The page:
Wing mast practice

Discussion in 'Multihulls' started by HASYB, Sep 1, 2012.

  1. Gary Baigent
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    Gary Baigent Senior Member

    Any photographs Redreuben? It does sound good.
    The problem is two mains are required, means weight, two sets of battens. There is a problem of the two luffs binding while hoisting, also reefing.
    I've got drawings of a similar thing ... but never built it.
    There was an Italian C Class cat Signor G with this setup, a sophisticated rig with a flap. Was beaten by full wing C but was still fast in later Lake Garda races.
    Definitely the idea is worth pursuing.
     
  2. redreuben
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    redreuben redreuben

    Gary it was around 1990, it was on a television show called towards 2000 or Beyond 2000.
    He was trying to promote it as super efficient for use on anything including supertankers ! Indeed he took out a patent. Now there is a line of inquiry as he is no longer in the local phonebook, nor are episodes of the TV show available it would seem.
    The luff problems would be solvable, weight aloft would be a advantage/disadvantage judgement.
    I don't think the skiff was the ideal platform but it is what he had.
    A multi with the wide shroud base would have really made it go.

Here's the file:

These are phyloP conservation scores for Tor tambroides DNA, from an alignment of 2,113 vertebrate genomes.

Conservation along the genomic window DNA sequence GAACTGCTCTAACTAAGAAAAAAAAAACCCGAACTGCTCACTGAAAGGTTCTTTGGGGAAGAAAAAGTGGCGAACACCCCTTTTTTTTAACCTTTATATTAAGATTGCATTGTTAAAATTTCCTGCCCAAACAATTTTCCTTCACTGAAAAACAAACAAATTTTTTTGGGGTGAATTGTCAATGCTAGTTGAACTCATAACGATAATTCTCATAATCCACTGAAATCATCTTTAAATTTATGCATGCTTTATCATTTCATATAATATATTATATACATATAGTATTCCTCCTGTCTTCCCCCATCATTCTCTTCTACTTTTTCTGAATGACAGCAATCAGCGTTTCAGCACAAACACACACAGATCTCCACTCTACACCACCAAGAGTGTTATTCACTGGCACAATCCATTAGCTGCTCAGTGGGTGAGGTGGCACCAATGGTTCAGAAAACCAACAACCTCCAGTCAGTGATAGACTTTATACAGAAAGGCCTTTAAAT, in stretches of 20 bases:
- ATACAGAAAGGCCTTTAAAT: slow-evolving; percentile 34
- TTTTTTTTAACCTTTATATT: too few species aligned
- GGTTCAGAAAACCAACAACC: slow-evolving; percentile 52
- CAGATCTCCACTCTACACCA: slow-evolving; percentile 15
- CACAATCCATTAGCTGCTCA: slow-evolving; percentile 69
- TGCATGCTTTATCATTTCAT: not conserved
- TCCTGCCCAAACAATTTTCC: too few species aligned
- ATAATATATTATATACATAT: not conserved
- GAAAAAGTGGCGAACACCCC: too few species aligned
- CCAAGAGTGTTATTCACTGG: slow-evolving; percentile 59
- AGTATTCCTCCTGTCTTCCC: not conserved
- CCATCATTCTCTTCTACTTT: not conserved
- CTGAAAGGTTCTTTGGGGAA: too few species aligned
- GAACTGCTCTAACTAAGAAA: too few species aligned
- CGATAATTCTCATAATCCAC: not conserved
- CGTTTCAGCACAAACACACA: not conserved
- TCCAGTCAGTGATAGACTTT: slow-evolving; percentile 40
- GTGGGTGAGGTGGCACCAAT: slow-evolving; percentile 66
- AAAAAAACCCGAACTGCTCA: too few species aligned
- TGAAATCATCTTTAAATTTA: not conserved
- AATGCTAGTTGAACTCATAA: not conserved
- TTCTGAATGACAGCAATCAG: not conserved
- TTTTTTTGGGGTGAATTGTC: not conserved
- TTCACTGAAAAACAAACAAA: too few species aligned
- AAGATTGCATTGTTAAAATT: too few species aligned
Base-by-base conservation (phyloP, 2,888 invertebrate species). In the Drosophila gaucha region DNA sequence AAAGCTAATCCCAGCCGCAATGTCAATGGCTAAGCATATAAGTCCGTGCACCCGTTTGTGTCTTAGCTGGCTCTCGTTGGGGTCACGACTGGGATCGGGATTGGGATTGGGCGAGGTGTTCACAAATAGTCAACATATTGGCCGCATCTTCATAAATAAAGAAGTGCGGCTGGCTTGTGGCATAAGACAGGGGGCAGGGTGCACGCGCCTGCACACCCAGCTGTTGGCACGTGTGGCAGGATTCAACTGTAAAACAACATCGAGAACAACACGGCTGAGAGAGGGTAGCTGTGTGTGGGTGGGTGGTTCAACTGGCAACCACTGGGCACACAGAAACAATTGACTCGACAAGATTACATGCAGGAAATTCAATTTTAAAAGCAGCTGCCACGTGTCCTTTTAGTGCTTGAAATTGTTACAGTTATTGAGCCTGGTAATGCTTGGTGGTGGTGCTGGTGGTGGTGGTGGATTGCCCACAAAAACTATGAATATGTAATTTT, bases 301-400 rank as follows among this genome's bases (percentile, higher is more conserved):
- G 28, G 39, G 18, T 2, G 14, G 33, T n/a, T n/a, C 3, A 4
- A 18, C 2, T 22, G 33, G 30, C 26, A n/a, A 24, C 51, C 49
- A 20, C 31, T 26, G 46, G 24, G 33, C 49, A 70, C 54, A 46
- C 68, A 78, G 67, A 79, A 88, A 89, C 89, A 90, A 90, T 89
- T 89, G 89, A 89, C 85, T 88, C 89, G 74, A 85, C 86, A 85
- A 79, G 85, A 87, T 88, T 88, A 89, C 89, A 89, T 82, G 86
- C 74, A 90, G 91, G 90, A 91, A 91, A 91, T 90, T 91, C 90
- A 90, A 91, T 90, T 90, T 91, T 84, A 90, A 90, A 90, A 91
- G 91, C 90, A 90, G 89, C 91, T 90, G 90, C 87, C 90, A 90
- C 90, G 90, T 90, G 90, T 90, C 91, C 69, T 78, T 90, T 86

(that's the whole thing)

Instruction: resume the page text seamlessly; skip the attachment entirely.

3. HASYB
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    HASYB Senior Member

    Again, thanks a lot for the responses and advise; a lot of information to experiment with, I like that.
    Apart of course for the best possible aerodynamics I'm also looking for ways to quickly depower and adjust the sail because I'll also be sailing in shallow narrow tidal waters, sometimes crowded.
     
  4. tspeer
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    tspeer Senior Member

    You'll be sheeting differently and using different twist as the wind changes. So even when using the same approach for trimming the mast, it will have a different rotation angle in the different winds.

    Think of it like trimming a jib. You trim the to the telltales in much the same way in light winds and heavy. But you use different car positions and different sized jibs for different winds. I'm just presenting a way to determine the mast trim according to what you can observe while sailing.